Effective parenting in the management of children's misbehaviour requires being consistent, proportional and fair in your response to every incident. In reality, this is hard to achieve as other factors affect how you can respond. This includes the context, setting, frequency, who you are with and how you are feeling. However, it is important that you set and enforce clear boundaries for behaviour that are realistic and achieveable for your child. As a family it is important to have agreed rules and expectations for everyone's behaviour and consistency between parents in enforcing rules is crucial. Parent must therefore discuss and agree the behaviours that must be challenged and those where it is more appropriate to ignore.
Ignoring attention seeking behaviour is really important. By doing so the child is more likely to give up that behaviour because they gain no reward. With attention seeking behaviour being 'told off' for it is giving your child the 'reward' of attention. When you begin to ignore a behaviour like a tantrum it usually takes about two weeks of consistent ignoring. The situation usually gets worse over the first few days then gradually improves into the second week. Finally, there are often a few last attempts by the child to use this attention seeking behaviour again and these can be big incidents.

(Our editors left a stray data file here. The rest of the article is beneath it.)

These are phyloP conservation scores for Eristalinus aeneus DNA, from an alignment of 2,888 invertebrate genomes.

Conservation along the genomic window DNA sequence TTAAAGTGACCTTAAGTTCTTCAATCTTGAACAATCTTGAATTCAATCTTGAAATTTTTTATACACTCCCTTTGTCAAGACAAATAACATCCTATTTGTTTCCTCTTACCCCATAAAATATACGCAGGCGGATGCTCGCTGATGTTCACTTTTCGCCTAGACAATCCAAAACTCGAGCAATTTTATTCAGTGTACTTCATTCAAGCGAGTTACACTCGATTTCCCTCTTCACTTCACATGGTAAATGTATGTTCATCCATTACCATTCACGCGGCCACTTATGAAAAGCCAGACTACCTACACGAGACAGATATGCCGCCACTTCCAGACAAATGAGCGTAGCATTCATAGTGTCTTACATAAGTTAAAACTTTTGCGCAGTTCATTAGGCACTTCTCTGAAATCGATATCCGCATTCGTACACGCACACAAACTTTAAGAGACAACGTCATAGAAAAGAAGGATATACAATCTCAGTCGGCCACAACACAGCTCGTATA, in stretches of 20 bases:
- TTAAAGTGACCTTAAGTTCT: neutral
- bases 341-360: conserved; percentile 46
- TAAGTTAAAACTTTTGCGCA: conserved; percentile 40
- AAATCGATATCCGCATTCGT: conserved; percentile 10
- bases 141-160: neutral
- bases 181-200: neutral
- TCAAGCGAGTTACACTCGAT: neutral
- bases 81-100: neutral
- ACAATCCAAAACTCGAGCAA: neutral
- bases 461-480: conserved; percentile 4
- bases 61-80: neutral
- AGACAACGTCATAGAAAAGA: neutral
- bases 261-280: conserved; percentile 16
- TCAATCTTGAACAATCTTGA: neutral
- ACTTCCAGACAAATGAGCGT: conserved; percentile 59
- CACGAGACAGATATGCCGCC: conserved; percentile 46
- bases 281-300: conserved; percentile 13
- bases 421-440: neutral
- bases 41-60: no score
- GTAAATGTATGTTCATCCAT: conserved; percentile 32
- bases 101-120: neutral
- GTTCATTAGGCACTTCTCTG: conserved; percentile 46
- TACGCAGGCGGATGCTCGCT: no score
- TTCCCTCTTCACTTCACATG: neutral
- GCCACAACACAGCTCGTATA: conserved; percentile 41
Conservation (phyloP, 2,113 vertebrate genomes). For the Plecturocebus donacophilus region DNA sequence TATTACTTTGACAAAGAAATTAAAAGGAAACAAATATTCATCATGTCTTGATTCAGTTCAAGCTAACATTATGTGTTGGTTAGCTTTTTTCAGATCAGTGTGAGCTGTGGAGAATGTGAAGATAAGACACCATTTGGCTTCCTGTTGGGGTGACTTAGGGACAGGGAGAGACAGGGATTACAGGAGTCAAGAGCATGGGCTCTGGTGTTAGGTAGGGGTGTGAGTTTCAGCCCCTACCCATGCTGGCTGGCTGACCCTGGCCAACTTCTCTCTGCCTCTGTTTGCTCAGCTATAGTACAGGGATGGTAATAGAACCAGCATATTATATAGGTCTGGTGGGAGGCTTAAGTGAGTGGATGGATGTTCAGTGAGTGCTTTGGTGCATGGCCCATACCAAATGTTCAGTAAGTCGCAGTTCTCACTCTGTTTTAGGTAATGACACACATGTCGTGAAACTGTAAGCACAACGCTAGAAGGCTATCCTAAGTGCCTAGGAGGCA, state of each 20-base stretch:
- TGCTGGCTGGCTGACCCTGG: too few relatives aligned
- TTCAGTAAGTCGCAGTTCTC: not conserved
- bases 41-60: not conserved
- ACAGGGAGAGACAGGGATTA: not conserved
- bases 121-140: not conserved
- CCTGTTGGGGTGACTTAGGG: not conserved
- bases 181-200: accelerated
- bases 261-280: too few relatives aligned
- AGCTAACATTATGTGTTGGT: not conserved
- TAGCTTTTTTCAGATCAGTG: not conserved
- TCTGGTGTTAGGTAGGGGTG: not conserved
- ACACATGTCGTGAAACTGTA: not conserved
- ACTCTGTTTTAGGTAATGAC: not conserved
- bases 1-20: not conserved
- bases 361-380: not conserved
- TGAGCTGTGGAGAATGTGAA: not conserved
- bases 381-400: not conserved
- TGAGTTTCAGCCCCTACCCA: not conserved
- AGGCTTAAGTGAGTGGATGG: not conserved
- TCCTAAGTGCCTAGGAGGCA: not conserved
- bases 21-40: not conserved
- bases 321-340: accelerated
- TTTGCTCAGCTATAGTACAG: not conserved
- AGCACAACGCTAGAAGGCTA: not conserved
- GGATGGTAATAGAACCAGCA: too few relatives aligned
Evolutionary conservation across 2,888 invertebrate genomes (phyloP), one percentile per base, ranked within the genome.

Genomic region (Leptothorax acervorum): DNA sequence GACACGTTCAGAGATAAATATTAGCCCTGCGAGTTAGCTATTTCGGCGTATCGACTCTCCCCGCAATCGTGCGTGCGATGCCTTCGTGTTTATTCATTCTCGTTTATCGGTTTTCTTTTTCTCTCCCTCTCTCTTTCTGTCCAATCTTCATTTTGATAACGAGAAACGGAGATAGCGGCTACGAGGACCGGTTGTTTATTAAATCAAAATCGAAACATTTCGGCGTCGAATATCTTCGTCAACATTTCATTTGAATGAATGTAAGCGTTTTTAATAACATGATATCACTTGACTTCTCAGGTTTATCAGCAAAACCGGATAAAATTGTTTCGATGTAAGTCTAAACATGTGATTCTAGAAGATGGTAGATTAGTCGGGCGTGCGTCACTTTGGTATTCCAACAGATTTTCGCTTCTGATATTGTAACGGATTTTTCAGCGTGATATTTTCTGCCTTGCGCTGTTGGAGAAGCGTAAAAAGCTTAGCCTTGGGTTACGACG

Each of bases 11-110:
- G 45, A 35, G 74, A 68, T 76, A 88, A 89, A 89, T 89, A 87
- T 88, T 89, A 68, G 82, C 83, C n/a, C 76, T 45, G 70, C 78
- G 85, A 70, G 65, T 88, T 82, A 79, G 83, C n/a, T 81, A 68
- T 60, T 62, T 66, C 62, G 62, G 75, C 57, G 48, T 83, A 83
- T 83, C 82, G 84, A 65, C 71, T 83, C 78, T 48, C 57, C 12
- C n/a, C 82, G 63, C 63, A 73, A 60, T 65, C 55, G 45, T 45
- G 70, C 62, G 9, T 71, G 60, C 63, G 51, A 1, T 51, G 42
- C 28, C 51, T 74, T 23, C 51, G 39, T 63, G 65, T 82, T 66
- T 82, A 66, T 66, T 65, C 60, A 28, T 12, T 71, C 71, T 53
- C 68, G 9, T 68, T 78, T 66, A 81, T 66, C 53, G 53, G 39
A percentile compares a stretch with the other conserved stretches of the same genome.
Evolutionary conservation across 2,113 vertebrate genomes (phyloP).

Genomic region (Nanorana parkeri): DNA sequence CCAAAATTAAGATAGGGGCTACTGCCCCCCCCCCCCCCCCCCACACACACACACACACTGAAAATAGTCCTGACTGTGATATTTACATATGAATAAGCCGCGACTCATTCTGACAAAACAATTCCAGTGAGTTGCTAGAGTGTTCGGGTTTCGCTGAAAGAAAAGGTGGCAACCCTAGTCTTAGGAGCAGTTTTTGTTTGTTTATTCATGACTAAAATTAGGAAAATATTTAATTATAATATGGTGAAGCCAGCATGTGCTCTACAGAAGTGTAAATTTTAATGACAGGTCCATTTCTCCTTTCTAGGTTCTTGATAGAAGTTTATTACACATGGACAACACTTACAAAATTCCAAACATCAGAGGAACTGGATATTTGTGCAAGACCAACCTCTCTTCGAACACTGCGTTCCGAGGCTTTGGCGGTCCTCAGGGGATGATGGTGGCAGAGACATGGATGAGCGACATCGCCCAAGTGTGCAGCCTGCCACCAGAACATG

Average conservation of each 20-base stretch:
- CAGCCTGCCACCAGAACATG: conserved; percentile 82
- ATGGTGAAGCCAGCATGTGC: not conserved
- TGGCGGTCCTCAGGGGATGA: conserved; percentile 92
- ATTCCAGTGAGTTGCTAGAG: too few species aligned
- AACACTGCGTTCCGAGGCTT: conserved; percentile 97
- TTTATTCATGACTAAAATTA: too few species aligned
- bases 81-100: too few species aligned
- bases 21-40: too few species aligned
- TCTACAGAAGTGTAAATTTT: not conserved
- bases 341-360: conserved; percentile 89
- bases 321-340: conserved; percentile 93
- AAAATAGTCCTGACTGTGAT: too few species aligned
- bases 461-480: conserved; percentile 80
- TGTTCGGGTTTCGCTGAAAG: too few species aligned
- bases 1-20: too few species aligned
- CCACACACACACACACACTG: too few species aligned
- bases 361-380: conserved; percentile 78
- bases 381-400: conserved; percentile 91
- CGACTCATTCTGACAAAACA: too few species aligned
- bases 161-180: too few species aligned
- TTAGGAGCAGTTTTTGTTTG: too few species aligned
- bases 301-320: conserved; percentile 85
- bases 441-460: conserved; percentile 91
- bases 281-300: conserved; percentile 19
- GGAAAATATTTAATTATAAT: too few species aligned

When the behaviour of a child is unacceptable and you need to intervene it is important to ignore any secondary behaviours. These are often behaviours such as muttering, swearing, slamming doors and stamping feet that say 'I am not happy with you'. However, if your child has stopped or changed their original behaviour then they have complied with you and you need to ignore, if you can, these secondary undesirable behaviours.
Secondary behaviours are often 'safety valves' for children (and adults) allowing them to 'vent off' their frustration, irritation and anger. To the adult secondary behaviours are disrespectful and a challenge to your authority. This can make it very easy to become angry yourself and then start tackling the child over this new behaviour. This escalates the situation and will often cause an explosion of challenging behaviour.